Paris, France – 3 Sept 2019: Nearly one-third of patients with an implantable cardioverter defibrillator (ICD) resume driving despite it being medically contraindicated – a practice that is dangerous for themselves and others, and is illegal in some countries. The Danish research is presented today at ESC Congress 2019 together with the World Congress of Cardiology. (1)
ICDs are implanted to correct potentially lethal ventricular arrhythmias (heart rhythm disorders) and reduce the risk of sudden death. Some patients receive an ICD for primary prevention: they have not had a cardiac arrest or ventricular arrhythmia before but are at increased risk – typically those with heart failure. Others receive an ICD for secondary prevention: they have already experienced and survived either a cardiac arrest or ventricular arrhythmia, are at even higher risk of further arrhythmias, and are subject to a longer driving ban.
The length of driving bans varies by country. The ESC recommends a permanent ban on all professional driving (e.g. heavy trucks, buses). Driving for personal use is banned for four weeks after ICD implantation for primary prevention, and three months for secondary prevention. If the ICD delivers a shock to correct an arrhythmia, there is also a three-month driving ban. Danish guidelines differ in one respect: primary prevention ICD patients can drive after one week, granted they are on home-monitoring for their ICD.
“It is the underlying heart condition and not the presence of the ICD device itself that is cause for concern, since it might cause an arrhythmia and loss of consciousness, and thus potentially great harm to the patient or bystanders if occurring while the patient is behind the wheel,” said study author Dr Jenny Bjerre of Gentofte University Hospital, Denmark. “That is why patients refusing to have an ICD implanted for secondary prevention are subject to driving restrictions as well.”
It is unclear how many patients are aware of, and adhere to, these restrictions. This study investigated these issues in a Danish nationwide cohort of ICD patients. A questionnaire was sent to the 3,913 adults who received a first-time ICD between 2013 and 2016. Additional data was obtained from national registries.
Of 2,741 respondents, 2,513 (92%) had a valid driving licence at the time of ICD implantation and 175 drivers (7%) also had a licence for professional driving. More than 30% of ICD patients, including professional drivers, resumed driving during the banned period. Up to 60% could not recall being informed of any restriction.
Patients who said they were unaware of the restrictions were three times more likely to drive when banned than those who reported being informed. “Not surprisingly, this was the largest predictor of nonadherence to the restrictions,” said Dr Bjerre. “However, we also found that some ICD patients who recalled being informed chose not to adhere to the restrictions and drove anyway.”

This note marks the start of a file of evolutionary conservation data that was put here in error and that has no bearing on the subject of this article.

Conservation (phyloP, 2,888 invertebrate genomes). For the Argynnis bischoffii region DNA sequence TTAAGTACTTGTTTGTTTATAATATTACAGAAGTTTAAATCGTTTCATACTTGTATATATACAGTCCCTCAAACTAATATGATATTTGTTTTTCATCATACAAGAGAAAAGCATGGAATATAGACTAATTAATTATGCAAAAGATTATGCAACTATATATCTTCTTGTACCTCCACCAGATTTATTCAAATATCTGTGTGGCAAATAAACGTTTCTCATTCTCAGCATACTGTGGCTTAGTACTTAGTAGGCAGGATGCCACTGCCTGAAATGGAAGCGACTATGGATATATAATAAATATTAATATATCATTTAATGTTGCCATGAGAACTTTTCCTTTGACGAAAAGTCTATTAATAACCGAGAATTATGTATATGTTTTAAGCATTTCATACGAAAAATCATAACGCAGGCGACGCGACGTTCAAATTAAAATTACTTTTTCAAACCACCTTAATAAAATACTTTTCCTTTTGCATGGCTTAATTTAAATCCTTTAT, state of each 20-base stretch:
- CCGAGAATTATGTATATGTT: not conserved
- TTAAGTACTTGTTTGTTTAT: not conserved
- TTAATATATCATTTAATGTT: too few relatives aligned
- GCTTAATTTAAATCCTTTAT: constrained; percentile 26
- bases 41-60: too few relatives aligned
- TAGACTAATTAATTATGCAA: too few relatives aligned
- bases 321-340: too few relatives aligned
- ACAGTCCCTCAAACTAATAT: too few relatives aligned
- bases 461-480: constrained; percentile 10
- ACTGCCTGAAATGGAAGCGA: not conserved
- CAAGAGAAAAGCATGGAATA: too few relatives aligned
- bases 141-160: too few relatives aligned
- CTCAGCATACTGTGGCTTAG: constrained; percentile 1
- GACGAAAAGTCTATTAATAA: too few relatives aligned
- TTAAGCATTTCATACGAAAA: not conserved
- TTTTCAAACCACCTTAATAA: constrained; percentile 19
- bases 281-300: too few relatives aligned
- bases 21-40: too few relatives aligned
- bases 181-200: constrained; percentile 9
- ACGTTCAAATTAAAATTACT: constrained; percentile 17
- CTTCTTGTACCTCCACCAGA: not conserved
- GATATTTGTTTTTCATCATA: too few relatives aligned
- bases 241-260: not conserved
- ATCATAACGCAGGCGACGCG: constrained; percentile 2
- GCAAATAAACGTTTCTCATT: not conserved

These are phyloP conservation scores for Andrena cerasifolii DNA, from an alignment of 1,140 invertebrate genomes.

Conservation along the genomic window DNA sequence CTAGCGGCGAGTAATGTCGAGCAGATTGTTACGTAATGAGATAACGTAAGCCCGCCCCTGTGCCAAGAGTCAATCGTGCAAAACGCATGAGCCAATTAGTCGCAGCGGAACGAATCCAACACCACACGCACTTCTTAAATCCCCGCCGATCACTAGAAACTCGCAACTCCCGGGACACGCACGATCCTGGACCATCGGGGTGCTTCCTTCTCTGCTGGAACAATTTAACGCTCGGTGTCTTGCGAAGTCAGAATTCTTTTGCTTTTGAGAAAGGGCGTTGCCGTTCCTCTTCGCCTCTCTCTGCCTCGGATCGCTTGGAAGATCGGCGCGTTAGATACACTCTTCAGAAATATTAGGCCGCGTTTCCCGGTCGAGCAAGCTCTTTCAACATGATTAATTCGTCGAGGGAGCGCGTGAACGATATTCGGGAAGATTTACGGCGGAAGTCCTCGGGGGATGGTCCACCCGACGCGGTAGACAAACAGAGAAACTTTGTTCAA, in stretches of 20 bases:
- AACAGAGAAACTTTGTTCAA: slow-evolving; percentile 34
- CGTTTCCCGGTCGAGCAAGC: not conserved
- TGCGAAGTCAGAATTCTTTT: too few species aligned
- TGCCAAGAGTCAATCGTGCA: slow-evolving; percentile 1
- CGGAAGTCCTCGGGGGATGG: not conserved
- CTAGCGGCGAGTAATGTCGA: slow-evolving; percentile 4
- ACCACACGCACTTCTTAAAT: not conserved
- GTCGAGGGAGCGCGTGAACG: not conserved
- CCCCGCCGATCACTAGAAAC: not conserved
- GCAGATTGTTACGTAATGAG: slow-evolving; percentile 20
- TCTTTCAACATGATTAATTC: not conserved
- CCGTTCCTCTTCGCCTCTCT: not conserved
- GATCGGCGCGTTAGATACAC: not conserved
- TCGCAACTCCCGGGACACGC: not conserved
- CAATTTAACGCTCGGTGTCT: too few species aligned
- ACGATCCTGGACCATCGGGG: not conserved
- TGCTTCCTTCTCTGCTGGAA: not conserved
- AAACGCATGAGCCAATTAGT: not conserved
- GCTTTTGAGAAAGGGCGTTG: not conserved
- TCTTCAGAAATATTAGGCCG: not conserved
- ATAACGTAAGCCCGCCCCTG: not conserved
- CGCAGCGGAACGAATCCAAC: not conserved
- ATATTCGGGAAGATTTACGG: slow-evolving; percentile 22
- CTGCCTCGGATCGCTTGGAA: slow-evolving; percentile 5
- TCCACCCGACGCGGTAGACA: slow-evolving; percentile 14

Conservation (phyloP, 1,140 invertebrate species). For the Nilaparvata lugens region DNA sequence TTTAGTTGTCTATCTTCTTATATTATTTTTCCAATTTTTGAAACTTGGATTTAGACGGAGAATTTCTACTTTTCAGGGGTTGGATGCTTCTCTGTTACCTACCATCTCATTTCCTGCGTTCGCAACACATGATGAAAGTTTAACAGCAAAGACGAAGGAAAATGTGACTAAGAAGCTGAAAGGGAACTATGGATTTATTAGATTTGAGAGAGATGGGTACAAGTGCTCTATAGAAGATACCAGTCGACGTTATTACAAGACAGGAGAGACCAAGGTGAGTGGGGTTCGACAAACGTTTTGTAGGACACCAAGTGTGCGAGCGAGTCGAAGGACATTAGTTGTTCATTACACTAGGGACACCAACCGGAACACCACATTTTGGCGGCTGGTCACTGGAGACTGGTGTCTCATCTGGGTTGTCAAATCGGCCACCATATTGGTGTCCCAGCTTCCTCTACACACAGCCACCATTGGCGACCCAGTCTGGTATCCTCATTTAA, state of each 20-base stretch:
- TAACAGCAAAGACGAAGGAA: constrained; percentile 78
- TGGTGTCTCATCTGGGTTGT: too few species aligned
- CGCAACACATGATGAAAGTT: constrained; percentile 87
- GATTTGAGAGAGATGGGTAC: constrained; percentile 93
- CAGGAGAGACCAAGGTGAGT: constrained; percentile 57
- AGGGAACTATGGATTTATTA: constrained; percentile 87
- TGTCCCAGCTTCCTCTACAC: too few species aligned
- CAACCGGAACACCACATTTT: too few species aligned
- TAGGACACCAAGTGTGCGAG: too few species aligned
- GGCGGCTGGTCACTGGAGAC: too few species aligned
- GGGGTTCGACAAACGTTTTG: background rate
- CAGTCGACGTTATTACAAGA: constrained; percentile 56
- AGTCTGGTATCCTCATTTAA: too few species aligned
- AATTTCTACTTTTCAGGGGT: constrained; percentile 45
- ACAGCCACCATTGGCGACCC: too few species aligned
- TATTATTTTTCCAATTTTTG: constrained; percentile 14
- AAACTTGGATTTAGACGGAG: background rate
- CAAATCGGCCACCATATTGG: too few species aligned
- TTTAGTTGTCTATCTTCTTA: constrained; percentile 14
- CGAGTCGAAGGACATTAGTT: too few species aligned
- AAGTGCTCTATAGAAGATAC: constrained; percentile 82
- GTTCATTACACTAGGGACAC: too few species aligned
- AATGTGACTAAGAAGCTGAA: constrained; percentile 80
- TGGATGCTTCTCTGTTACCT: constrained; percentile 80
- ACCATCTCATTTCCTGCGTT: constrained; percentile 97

Dr Bjerre noted that in Denmark, physicians are responsible for informing patients if a medical condition leads to any driving restrictions. “Information is the key word here,” she said. “These driving restrictions are worthless if we do not tell patients about them. On the other hand, patients do not remember everything they are told, and if you have recently survived a cardiac arrest, driving restrictions might not be your biggest concern. Better communication is required – for example by repeating the information, also in writing, explaining the rationale behind the restrictions and including family members in the discussions. We also need more studies on the absolute risk of traffic accidents in this patient population.”
Men were 50% more likely to drive while banned than women. Patients 60 years and older were 20% more likely to drive while banned than younger patients. And being the only driver in the household was linked with a 30% greater likelihood of driving while banned than those who lived with other people who could drive.
Dr Bjerre said: “We can only speculate on why these groups were more likely to be nonadherent. Overall, we believe the necessity of a car in daily life is the most important factor. It is not hard to imagine an ICD patient might feel isolated, have trouble running errands, etc., during a period with driving restrictions, especially if they are older and living alone.”
The penalty for driving while banned depends on national legislation. In Denmark, there is a risk of legal prosecution and/or insurance-related consequences if an ICD patient is involved in a traffic accident during a period with a documented medical driving restriction.
But Dr Bjerre said: “The Danish police are not automatically informed about driving restrictions for medical reasons. In another qualitative study we performed on the topic, some ICD patients stated this lack of consequence as one of the main reasons for nonadherence.”